Twitter Clinic: A hashtag case study

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Yesterday, inspired by a new starter at CubeSocial, I shared my 5 must-dos to get started on Twitter.

I deliberated about whether or not to include hashtags (so called because they start with the # symbol) so wasn’t surprised when @lexi_pop highlighted how “hashtags had me stumped for a long time… I didn’t understand how to follow or check if a hashtag was already in use” and @JasonComer explained to other newbies that “these tags link together tweets from across the globe and connect you to others tweeting similar issues”.

I think of hashtags as labels which identify tweets, so that you can find likeminded peeps (tweeps as they’re known on Twitter) and conversations of interest. If Twitter is a virtual cocktail party, hashtags are the virtual equivalent of colour-coded name badges. Hashtags are user-generated, so are only limited by the length of a tweet (140 characters) and your imagination. As I write #thegrammys, #verysexy and #notsexy are topping UK Twitter’s trending topics list!

When you click on a hashtag you see the most recent tweets on that topic. You can read what others have tweeted, join in the discussion and/or identify tweeps of interest, who you might follow. And with my Twitter stream currently buzzing with questions and comments about #Lex2011tweetup, what’s better than a current scenario to illustrate how hashtags work…

Lex 2011 (http://www.lex2011.co.uk/) is a strategy conference for the legal profession. @BrianInkster is one of the speakers and we’ve been trying to coordinate a tweet-up (a real world meet-up that occurs as a consequence of Twitter) since the then ground-breaking “how lawyers are using social media” conference call: http://blog.cubesocial.com/2010/01/how-uk-lawyers-are-using-social-media/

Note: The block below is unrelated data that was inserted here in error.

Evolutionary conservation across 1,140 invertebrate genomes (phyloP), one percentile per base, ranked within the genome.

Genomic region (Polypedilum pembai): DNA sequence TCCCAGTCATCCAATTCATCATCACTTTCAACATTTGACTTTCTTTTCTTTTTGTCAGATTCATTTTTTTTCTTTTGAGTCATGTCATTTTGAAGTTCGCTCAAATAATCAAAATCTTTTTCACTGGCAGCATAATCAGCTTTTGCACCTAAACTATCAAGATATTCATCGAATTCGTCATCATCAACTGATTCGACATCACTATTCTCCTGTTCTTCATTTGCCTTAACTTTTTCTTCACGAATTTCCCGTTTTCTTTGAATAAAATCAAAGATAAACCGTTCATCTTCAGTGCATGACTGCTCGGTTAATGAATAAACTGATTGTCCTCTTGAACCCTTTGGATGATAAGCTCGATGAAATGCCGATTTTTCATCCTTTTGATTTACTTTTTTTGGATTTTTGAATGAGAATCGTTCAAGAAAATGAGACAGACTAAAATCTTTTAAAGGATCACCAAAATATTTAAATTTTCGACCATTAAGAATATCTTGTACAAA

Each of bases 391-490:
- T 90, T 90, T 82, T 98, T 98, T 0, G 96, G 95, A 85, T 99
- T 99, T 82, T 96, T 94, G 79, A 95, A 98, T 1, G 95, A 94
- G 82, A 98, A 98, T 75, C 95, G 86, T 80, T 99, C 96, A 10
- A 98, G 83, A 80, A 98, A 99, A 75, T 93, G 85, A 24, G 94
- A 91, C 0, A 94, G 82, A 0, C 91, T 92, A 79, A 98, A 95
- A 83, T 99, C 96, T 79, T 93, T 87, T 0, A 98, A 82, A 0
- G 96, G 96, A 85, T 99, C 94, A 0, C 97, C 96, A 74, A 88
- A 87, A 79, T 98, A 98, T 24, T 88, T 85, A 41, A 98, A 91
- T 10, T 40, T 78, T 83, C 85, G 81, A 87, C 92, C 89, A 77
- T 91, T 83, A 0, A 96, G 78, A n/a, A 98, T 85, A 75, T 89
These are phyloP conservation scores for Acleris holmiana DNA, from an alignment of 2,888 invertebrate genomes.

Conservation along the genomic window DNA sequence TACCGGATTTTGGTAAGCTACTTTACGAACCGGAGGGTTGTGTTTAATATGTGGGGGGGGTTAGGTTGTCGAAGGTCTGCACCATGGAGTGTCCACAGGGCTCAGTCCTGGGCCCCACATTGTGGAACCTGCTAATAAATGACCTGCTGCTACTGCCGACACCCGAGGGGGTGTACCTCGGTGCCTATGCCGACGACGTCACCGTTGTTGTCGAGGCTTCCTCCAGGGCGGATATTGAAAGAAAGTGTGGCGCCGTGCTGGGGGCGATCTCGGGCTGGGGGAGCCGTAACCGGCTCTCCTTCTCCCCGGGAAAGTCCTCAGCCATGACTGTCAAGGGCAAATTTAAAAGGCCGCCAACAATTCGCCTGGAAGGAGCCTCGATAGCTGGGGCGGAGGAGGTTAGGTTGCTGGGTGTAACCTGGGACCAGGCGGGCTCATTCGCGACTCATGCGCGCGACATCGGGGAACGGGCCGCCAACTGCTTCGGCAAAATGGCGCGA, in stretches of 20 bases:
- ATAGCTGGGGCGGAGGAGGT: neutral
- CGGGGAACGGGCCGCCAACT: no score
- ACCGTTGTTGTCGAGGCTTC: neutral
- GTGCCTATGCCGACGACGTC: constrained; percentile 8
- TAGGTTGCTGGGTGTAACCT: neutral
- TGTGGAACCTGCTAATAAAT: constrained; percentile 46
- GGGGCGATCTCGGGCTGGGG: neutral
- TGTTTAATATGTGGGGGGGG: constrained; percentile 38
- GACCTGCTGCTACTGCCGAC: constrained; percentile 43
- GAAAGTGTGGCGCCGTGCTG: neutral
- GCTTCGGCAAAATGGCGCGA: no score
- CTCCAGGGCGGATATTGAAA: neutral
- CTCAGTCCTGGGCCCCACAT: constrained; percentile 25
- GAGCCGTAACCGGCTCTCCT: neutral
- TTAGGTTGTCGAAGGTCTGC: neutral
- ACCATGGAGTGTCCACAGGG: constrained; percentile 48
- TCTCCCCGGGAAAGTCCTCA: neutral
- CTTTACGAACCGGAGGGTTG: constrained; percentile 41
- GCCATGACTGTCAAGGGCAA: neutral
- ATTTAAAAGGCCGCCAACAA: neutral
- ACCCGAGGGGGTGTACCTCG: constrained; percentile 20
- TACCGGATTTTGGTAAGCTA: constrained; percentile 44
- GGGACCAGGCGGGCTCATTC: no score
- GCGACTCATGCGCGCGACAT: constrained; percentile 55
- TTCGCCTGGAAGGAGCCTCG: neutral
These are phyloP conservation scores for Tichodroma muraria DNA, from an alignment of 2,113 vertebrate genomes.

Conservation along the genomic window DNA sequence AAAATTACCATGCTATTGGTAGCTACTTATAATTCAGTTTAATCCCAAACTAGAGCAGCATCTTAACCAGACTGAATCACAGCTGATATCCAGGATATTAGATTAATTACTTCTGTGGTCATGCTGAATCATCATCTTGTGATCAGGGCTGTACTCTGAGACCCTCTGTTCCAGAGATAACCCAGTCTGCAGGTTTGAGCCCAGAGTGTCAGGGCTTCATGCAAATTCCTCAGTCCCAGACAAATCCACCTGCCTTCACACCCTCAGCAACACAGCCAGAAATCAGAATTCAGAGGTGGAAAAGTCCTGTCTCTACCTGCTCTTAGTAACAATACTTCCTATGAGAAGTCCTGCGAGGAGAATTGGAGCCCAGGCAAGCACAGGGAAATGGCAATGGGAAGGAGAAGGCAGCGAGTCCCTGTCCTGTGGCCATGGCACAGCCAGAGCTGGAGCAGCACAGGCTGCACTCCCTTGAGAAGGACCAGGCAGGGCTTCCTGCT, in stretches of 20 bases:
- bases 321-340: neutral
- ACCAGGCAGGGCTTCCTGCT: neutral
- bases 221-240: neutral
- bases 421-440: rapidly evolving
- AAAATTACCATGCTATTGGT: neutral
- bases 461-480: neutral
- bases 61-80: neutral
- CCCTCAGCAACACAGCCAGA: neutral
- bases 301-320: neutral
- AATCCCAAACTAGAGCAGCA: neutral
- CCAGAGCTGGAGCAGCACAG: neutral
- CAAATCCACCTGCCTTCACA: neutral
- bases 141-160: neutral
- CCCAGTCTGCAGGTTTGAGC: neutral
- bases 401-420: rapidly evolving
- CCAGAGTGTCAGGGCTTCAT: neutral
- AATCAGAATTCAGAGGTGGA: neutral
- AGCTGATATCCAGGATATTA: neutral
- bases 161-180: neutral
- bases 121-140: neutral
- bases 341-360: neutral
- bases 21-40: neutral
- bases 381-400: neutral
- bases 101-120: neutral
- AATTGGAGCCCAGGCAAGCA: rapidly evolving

Using #Lex2011, our conversation quickly widened to include other tweeting speakers, and a tweetup date was added to diaries. A few mutual friends (people who follow us both on Twitter) picked up on our use of these hashtags and were added to the attendee list:

#Lex2011 @BrianInkster @LindaCheungUK
#speakers @ChristianUncut @SteveKuncewicz @damienbehan
#mutualfriends @markbower @Ju_Summerhayes @beej777 @nipclaw

With a month to go until #Lex2011, @BrianInkster and I started talking about venues for our tweetup, with Brian selflessly offering to undertake a reconnaissance of the 40+ venues nearby! These tweets coincided with #FF (Follow Friday – where friends recommend other tweeps) and those who challenge me weekly to keep up the standard of my tweets with #nopressure asked why they hadn’t been invited, which lead to other mutual friends asking to be added to the attendee list:

#FF #nopressure: @gavward @michaelscutt @AjeetMinhasGTB
#mutualfriends: @jonathanlea @thenakedlawyer @shireensmith @legaleagleMHM

Use of #Lex2011tweetup was suggested sometime during these exchanges, to distinguish from the conference itself – which led to further questions about what this break-away event was, who was organising it, when and where. Through our use of hashtags, an informal tweetup become a twegal party!

#joiningtheparty @london_law_firm @ MaasJonathan @chrisdaleoxford @HeatherTowns @JohnAFlood @IkenCEO

#apologies @Oxfordlawyer @vicmoffatt

Clicking on #Lex2011tweetup now, I see that @BrianInkster is also talking to @vidocq_cc @Charonqc @law4mumpreneurs @ClareRodway, while @DeferoLaw asks “are invites to #Lex2011tweetup open or is there a special handshake needed?”

#Lex2011tweetup is an open event on Wednesday 16th March. We’re thinking circa 6pm, in the Holborn/Kingsway area. Use the hashtag to let us know you’re coming, and keep your eyes peeled on the hashtag for venue details from @BrainInkster. No special handshake required!

Now that you can see how hashtags can work, don’t you just love them?

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